With the effective collapse of the Democratic Party of Japan following its inauspicious period in office, Prime Minister Shinzo Abe and his Liberal Democratic Party have benefited greatly from the lack of an effective opposition. As Professor Koichi Nakano from Sophia University noted in these pages, “for the first time in postwar history, there is no opposition, no alternative to speak of in the party system.” It is outside of the Diet — literally and figuratively — where Abe has encountered the most resistance.
Two issues that have proven particularly controversial have come to a head this summer: the security reform bills and the return to nuclear power. Both have generated concern and anger, and have led to a much wider range of people taking to the streets. These protests have illustrated that many people are opposed to Abe’s policies, and have further undermined claims that he has a mandate to push ahead with these changes. Missing both in the Diet and the streets surrounding it, however, has been a clearer articulation of realistic alternatives to what the LDP government has been proposing.
When considering these controversial policies being pursued by Abe, there is understandably a tendency to focus on his revisionist beliefs, as well as the LDP’s close ties with the nuclear village. While these are certainly important, it is also necessary to appreciate that he is responding to major strategic questions that Japan must deal with. To successfully oppose Abe, there is a need to come to terms with these difficult issues, and propose different answers, ones that go beyond “no.”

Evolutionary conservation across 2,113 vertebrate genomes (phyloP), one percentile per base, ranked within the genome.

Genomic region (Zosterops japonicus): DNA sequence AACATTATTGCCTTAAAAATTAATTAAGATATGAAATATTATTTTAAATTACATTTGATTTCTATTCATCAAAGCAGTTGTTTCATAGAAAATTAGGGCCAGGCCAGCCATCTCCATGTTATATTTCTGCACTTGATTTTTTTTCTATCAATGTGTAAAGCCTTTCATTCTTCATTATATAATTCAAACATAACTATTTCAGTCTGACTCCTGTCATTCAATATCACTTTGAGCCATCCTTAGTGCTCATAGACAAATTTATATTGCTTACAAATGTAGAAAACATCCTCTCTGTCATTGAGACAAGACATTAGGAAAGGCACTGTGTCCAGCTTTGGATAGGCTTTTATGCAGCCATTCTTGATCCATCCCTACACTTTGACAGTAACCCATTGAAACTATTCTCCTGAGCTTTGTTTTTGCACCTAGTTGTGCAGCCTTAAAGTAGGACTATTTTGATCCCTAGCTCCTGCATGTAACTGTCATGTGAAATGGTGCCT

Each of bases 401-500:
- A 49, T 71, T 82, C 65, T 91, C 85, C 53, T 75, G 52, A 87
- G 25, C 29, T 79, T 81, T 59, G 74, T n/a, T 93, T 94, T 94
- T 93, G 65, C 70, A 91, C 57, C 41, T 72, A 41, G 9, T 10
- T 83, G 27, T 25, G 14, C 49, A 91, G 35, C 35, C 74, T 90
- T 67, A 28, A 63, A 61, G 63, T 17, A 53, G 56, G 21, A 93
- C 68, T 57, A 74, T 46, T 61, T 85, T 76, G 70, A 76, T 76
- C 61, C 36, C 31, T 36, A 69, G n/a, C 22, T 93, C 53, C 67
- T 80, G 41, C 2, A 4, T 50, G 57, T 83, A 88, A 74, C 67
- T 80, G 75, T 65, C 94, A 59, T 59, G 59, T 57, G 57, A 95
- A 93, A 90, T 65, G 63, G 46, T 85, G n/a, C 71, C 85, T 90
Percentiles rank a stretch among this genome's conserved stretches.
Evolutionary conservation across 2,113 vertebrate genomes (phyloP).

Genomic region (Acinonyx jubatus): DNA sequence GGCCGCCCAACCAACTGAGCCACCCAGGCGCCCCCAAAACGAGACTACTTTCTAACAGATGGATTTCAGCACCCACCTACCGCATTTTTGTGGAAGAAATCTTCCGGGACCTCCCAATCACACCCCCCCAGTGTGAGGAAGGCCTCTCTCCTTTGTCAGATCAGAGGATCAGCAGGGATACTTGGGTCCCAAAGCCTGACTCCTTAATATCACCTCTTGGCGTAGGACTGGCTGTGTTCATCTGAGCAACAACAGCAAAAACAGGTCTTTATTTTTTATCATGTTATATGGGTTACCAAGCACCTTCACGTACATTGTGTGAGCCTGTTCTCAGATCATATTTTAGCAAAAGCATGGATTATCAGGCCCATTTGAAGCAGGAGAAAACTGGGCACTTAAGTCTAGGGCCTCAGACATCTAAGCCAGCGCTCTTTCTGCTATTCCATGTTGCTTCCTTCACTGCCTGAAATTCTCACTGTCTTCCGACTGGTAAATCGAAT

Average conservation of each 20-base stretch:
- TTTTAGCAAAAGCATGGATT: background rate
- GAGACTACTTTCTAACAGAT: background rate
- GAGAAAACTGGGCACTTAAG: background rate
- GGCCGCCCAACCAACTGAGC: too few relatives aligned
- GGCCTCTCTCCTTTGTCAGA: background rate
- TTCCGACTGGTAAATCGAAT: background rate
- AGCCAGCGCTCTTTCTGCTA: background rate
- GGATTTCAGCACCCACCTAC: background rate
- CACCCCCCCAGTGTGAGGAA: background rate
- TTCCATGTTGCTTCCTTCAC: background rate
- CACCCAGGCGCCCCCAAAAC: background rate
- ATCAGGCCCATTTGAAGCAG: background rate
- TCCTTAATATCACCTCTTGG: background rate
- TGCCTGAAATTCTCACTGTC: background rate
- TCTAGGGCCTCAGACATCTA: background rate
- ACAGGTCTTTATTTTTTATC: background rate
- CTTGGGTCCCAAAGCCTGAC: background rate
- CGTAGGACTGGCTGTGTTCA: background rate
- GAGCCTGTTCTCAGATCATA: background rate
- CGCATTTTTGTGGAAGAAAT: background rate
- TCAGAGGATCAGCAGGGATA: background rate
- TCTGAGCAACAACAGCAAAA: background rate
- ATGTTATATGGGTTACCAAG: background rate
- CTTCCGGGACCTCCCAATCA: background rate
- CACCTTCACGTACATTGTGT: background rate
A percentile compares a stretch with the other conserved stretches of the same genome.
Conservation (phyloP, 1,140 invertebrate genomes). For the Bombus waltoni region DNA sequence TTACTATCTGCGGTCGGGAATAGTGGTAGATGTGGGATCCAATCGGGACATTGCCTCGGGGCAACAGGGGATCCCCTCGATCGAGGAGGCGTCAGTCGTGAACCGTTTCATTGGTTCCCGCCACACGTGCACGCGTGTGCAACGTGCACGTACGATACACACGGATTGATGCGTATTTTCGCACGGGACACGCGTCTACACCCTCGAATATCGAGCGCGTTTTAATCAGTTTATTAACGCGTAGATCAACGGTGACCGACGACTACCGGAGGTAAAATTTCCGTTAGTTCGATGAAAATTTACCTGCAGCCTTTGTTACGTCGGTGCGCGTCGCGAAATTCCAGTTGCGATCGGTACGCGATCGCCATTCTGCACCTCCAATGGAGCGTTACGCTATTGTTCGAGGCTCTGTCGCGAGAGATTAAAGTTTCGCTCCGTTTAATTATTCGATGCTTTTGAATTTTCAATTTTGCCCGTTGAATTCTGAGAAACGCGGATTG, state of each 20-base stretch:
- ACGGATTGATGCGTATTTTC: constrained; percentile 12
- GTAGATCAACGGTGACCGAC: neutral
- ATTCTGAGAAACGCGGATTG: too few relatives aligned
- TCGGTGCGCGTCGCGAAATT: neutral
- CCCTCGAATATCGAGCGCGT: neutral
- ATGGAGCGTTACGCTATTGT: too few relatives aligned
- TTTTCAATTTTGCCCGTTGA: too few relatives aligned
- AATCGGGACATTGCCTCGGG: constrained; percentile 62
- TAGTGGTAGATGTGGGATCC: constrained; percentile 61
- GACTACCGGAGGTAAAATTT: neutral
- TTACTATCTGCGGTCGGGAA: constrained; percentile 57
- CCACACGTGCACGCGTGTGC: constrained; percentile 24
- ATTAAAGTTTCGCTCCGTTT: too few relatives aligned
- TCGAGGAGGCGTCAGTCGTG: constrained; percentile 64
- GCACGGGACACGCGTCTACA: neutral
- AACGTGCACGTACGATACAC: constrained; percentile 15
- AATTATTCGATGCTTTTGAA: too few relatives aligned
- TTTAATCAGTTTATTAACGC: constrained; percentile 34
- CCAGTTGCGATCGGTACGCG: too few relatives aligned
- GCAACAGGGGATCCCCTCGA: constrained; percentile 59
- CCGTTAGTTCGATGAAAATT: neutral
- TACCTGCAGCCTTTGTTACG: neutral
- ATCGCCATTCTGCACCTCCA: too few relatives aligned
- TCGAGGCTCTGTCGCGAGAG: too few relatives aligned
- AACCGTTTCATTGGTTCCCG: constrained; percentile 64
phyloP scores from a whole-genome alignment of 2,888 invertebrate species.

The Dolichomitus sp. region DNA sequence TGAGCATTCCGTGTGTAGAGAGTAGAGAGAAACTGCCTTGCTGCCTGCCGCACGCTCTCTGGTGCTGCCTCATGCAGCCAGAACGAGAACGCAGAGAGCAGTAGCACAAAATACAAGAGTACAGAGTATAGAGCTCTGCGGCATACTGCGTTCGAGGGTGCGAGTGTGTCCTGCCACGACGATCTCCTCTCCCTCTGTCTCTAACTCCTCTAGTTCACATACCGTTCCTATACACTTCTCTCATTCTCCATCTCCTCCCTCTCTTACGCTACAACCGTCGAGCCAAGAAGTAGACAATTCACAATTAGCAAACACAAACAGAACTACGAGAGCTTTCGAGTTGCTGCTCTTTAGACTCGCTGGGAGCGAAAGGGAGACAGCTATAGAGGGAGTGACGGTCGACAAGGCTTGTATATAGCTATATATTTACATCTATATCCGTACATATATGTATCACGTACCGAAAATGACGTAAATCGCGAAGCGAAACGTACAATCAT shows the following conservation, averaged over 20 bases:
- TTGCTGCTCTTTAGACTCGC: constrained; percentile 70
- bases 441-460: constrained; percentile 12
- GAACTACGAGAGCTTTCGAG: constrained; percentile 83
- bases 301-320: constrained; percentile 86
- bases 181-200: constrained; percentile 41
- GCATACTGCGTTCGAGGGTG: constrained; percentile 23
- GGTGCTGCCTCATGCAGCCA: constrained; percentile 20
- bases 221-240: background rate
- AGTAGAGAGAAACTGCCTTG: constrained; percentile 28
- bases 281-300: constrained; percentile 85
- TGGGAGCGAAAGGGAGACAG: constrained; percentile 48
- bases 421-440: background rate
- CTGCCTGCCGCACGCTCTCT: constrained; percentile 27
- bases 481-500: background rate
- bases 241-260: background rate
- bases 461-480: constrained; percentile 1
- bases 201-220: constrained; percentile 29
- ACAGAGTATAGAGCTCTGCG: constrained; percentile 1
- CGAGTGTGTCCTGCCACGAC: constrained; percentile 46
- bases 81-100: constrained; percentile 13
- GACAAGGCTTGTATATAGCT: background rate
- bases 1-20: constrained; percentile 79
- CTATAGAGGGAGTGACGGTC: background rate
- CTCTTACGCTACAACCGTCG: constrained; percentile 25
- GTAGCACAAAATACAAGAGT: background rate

In the case of the security reforms, people are concerned both about the end — effectively overturning Article 9 — and the means — through “reinterpreting” the Constitution. I have previously discussed the threat this approach of “reinterpretation” poses for Japanese democracy, here I want to focus on the reforms themselves. Many protesters are strongly against what they see as an attempt to remilitarize Japan and to destroy its strong postwar tradition of pacifism.
On this issue some perspective is required. Article 9 is rightly admired, and the vision it offers is the possibility of a more peaceful world. Yet Japan has not so much renounced the use of force, but outsourced it, relying on the security guarantee provided by the United States. Japan’s pacifist credentials are qualified by the sizable number of U.S. troops and bases it houses, and its Self-Defense Forces, which are not greatly different to what a normal military looks like.
Given Abe’s revisionist credentials, there are very sound reasons for doubting the motivations behind his desire to push through these security reforms. Nonetheless, the security challenges Japan faces in East Asia are real. China has adopted an increasingly aggressive posture in the region, North Korea remains as difficult to read as ever, and confidence in America’s reliability as an ally and responsible leader is not what it once was. This does not necessarily mean that Japan should abandon Article 9, or that it should become more militarily active.